There was a point deep within the first act when I nearly lept to my feet to do my Kenley Smith Celebration Dance, the one that is warranted at some magical moment in every play he writes.
It was right there when Mary the Reverand's wife, playing Mary the mother of Jesus in the passion play, was explaining to Bobby Pence, who was playing Jesus in the passion play, what she liked about the Holy One. "When I pray, I see Jesus on a custom hard-tail" Harley-Davidson, she said. A few minutes later, Bobby Pence is trying to fight off the advances of Mary the Reverend's wife and escapes, saying, "God bless you and shit."
Somebody suggested that latter line should be a bumper sticker, sold to benefit Studio Roanoke where all this is taking place.
Kenley Smith's "12 Stations of the Cross" is the second in his Bobby Pence triology and the second installment brought back some of the key actors with their roles and combined them with fine new talent (including Rae Norton West, the wonderfully bawdy double Mary, who had been toiling in a children's play across the street when Kenley found her recently).
Also back in the role of Bobby Pence's executed-for-a-crime-he-thought-Bobby-commited brother Harleigh Pence is the fine actor Paul Stober of Lynchburg, whose underplayed presence is vital here, since Austin Alderman is a bit over the top--often shrill--as Bobby. There are times when Alderman is near perfect, as well, but those are the rare quiet moments. One moment in particular is almost distracting in its clumsiness: Bobby and potential love interest Veronica (played by promising Shonte Wilson, whom Kenley found at the Dumas Center in a play) share a tender moment, accentuated with a kiss. The kiss is so cold and so obviously difficult for the actors (lips closed, not puckered, limp, no emotion at all) that the scene is ruined. Open your mouths, kids, and kiss each other for Christ's sake.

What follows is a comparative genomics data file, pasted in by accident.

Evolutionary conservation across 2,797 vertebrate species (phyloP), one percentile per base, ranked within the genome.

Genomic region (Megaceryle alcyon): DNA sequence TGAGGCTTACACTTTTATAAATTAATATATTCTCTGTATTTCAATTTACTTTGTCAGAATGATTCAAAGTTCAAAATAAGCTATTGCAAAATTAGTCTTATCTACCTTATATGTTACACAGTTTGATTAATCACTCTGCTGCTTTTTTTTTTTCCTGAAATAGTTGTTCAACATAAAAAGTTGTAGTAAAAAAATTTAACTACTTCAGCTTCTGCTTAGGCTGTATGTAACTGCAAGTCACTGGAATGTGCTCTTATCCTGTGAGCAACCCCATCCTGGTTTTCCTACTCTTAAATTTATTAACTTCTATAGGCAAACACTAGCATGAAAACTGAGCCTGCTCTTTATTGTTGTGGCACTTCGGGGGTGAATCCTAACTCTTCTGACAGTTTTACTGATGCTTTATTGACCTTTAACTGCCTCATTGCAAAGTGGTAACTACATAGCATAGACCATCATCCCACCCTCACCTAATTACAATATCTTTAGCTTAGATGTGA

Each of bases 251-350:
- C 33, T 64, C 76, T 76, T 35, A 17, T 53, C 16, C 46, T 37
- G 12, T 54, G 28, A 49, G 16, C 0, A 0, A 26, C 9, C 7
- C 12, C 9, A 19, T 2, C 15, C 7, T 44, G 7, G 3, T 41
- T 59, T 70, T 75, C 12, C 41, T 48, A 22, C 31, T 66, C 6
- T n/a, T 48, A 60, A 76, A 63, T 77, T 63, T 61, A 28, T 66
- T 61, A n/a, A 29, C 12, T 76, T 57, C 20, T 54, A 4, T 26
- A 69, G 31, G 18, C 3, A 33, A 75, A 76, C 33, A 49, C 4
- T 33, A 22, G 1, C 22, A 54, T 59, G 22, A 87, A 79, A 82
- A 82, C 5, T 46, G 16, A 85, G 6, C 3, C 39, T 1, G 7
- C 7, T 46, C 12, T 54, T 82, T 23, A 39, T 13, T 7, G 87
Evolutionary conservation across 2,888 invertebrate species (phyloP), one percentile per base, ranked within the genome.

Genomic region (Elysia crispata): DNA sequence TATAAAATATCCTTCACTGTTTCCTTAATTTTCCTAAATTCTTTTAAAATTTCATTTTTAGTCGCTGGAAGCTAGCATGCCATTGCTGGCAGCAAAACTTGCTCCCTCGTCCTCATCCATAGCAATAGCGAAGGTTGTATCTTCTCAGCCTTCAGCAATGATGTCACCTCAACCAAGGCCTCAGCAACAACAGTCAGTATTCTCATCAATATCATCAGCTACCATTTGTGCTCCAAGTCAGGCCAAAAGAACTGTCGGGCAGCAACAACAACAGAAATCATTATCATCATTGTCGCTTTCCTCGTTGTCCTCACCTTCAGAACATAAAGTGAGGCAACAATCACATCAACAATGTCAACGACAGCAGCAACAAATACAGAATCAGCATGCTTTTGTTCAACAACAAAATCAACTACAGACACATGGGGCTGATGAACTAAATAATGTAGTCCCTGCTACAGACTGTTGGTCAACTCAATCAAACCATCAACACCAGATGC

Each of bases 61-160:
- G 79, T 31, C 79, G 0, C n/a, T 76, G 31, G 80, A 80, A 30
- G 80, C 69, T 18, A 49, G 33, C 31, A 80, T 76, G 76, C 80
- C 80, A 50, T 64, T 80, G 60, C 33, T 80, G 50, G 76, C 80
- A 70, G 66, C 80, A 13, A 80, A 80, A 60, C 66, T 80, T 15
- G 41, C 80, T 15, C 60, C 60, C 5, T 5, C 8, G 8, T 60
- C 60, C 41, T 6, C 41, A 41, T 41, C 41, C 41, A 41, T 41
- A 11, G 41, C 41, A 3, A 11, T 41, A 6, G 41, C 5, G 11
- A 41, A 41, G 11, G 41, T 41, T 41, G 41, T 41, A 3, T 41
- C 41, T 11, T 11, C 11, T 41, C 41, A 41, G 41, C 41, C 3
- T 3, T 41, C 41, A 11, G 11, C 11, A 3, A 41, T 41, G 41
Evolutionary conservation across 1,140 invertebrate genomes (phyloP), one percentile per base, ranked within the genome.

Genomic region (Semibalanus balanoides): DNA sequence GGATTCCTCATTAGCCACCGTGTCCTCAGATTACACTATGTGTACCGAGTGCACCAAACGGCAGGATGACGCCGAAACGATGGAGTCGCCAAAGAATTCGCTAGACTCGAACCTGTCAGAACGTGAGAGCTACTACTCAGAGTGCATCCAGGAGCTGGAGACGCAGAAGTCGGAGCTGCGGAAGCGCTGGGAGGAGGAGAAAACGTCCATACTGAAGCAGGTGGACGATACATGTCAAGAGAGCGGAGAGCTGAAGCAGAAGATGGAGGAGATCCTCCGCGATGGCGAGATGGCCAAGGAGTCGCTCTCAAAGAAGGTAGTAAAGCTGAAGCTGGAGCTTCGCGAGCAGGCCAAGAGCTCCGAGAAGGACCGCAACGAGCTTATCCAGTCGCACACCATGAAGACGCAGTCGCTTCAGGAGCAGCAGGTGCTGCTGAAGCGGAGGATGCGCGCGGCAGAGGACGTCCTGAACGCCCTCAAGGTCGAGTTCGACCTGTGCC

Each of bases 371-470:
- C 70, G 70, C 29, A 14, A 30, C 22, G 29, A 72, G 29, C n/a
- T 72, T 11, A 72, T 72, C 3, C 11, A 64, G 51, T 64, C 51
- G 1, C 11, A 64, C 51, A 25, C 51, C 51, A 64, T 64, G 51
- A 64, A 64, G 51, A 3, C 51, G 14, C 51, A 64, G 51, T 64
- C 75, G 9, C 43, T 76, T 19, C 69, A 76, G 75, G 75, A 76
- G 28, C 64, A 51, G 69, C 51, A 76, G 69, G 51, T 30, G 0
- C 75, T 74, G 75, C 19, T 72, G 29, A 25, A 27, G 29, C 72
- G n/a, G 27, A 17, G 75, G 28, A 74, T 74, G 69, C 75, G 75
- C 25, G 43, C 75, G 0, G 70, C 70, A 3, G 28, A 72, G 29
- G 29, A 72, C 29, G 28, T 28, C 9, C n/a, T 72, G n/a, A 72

The story is Bobby's battle with inner demons and Harleigh's post-death revelation to Bobby about his origins, which are as painful as the life he's been living.
In the hands of Kenley Smith and his keyboard, the characters are multi-dimensional, alive and people you care about--whether or not you like them. It is a fine second part to this series and we are left to ponder what mischief Kenley will delve into for Part III, coming in February as "The New Testament."
Another interesting element of this play is the 12 pieces of artwork commissioned for it, which are used with the theater's new projection system to great effect. The artworks are varied and always appropriate for the scenes they match (and they are for sale).
Once again, Studio Roanoke has taken a chance with an edgy, imaginative piece of theater and for at least one of us, it is a delight. Highly recommended (and cheap, brothers and sisters; cheap). The play runs at Studio Roanoke on Campbell Ave. through Nov. 7 at 8 each night, with Saturday and Sunday matinees at 2 p.m.